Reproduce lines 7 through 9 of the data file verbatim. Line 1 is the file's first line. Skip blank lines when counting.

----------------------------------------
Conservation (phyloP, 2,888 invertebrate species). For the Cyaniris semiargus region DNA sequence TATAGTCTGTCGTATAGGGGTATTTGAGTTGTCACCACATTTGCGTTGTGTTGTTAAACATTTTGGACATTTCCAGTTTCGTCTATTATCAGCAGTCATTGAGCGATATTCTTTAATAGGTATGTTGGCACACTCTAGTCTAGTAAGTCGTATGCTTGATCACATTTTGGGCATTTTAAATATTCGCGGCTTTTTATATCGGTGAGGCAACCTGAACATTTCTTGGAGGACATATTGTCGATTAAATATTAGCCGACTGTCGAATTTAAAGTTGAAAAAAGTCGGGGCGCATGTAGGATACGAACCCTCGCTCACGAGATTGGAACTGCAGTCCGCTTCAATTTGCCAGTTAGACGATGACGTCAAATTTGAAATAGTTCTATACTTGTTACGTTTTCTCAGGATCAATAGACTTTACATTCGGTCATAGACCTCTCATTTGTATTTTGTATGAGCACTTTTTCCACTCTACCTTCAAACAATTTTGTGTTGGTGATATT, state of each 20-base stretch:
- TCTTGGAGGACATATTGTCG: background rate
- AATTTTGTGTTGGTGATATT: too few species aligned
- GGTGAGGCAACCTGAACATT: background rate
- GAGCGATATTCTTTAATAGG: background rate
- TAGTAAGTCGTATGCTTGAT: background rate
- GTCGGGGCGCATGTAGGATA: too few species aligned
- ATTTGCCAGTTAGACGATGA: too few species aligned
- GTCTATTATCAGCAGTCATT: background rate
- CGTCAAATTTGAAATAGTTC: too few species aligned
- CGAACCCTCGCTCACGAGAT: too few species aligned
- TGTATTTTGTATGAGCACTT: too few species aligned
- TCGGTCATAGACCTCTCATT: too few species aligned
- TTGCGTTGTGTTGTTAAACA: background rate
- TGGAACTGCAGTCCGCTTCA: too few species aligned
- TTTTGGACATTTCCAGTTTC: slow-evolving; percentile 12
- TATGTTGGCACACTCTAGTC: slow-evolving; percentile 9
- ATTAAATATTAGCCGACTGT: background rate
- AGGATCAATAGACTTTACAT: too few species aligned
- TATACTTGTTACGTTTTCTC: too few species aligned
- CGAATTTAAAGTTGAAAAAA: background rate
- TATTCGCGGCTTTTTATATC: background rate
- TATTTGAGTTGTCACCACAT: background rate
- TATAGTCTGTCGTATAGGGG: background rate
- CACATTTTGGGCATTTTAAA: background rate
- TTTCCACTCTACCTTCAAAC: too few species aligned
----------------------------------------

- GTCGGGGCGCATGTAGGATA: too few species aligned
- ATTTGCCAGTTAGACGATGA: too few species aligned
- GTCTATTATCAGCAGTCATT: background rate